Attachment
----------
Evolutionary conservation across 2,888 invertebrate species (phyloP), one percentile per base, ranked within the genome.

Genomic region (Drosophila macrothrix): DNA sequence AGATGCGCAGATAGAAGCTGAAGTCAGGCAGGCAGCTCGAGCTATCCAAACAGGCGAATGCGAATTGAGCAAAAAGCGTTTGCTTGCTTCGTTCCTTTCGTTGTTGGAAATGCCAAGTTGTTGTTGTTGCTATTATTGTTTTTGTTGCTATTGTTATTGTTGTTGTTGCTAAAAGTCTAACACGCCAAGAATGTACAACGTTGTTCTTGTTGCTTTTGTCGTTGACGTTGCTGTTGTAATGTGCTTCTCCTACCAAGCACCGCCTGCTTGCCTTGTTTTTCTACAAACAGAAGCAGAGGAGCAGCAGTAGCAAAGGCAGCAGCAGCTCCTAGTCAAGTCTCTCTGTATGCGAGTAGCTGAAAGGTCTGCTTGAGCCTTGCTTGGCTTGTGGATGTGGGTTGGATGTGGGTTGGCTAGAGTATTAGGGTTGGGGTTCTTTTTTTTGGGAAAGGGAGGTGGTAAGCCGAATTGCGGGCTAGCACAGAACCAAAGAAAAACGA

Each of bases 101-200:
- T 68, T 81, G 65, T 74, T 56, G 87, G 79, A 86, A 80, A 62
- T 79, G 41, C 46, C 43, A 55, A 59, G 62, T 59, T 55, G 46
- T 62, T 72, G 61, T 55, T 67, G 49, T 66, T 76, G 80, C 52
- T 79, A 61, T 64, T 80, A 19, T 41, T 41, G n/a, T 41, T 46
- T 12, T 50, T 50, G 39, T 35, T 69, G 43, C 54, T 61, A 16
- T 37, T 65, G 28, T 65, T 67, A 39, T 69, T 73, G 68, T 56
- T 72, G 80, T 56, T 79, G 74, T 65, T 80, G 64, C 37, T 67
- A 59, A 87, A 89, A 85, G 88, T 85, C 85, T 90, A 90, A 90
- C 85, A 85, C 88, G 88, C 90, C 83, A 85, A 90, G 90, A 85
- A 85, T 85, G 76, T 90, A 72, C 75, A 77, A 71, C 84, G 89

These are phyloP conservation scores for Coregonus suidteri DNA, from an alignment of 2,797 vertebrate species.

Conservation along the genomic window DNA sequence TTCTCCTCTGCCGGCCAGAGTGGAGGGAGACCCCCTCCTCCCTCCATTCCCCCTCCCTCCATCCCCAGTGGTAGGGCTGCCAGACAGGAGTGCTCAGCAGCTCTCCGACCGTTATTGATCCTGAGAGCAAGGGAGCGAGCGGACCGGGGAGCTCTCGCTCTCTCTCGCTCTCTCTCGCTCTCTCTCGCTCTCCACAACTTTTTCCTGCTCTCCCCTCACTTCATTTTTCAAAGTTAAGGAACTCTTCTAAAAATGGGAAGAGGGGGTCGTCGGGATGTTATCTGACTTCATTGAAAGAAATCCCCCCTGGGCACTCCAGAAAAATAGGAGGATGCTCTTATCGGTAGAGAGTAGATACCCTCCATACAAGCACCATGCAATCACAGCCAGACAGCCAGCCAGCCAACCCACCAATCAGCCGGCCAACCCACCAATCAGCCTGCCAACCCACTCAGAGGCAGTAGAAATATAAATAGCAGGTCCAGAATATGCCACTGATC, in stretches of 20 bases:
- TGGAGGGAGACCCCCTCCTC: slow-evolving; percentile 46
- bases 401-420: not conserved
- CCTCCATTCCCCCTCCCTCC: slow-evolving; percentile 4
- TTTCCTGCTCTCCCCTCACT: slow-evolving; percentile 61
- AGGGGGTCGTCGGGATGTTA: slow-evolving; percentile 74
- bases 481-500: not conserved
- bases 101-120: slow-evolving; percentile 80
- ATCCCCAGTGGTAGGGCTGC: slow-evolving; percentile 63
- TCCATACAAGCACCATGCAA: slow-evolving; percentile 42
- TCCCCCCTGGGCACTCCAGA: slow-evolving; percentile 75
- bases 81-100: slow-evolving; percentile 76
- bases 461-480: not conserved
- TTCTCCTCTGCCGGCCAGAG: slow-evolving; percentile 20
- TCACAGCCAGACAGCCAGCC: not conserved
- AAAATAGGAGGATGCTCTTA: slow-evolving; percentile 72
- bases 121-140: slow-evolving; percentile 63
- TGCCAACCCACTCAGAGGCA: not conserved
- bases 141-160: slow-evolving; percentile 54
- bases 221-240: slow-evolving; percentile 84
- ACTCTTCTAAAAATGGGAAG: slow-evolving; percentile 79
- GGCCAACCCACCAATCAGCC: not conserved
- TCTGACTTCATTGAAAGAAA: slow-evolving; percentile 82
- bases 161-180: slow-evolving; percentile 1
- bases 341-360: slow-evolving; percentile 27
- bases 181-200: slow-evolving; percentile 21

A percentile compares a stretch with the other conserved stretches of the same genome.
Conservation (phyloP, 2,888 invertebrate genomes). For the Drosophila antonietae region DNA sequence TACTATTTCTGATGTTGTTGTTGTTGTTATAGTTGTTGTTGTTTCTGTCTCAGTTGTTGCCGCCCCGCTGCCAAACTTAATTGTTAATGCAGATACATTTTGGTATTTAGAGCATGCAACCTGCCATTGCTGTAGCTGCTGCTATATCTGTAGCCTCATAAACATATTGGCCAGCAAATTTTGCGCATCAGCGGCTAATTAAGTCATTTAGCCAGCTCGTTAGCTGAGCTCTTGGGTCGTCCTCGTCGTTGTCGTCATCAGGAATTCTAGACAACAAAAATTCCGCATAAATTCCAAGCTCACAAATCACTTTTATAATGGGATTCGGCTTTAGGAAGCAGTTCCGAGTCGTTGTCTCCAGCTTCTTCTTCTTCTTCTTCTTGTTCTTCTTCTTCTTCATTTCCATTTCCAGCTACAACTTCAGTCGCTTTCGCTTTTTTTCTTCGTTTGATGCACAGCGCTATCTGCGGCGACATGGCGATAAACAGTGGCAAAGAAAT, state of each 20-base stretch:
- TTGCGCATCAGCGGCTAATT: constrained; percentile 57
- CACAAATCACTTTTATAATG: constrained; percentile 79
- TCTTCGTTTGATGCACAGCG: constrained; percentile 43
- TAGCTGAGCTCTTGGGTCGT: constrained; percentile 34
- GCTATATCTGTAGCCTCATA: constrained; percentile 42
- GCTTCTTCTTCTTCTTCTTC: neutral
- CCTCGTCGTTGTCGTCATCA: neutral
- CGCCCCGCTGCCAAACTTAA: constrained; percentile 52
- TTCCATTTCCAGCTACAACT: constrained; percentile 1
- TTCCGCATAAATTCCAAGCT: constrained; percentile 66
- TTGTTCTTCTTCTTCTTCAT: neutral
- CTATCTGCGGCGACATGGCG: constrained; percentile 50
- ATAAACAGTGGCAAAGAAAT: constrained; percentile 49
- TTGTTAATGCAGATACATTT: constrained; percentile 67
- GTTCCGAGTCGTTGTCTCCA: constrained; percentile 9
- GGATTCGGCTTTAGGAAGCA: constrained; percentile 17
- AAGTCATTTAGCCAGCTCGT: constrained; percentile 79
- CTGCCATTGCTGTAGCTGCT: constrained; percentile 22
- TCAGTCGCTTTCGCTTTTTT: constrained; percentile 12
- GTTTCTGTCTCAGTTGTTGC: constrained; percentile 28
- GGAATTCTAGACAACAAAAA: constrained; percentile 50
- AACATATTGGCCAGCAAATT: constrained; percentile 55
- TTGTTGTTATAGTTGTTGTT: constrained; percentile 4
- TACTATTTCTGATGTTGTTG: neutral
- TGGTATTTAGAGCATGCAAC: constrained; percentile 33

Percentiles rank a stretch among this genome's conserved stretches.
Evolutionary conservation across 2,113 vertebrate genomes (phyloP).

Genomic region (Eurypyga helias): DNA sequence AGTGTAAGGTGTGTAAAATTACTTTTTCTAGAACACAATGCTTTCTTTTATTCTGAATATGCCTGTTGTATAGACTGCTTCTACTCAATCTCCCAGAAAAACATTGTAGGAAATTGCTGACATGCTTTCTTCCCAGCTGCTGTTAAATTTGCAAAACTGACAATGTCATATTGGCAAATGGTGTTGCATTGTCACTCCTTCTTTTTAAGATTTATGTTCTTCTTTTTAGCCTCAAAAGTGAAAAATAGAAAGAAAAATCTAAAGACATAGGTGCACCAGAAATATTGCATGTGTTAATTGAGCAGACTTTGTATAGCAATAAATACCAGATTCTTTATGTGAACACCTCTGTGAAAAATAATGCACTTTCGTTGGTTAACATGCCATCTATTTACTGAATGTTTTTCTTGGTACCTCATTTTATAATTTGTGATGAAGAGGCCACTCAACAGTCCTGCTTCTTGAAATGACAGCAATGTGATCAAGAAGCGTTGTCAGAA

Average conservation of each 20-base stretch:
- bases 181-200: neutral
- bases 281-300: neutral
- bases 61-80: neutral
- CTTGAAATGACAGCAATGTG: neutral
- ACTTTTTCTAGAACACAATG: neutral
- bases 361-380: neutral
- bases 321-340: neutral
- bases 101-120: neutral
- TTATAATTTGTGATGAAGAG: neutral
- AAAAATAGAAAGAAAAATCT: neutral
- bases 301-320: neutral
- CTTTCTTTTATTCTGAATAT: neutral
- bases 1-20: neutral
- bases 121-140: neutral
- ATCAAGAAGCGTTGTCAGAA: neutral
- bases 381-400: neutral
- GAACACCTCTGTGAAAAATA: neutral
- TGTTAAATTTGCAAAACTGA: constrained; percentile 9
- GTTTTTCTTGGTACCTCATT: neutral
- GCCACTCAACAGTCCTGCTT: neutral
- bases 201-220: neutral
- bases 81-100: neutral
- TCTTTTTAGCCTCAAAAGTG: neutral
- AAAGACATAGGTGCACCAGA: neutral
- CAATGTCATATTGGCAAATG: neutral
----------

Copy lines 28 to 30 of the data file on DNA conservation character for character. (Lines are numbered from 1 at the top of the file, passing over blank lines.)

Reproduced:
- TTCTCCTCTGCCGGCCAGAG: slow-evolving; percentile 20
- TCACAGCCAGACAGCCAGCC: not conserved
- AAAATAGGAGGATGCTCTTA: slow-evolving; percentile 72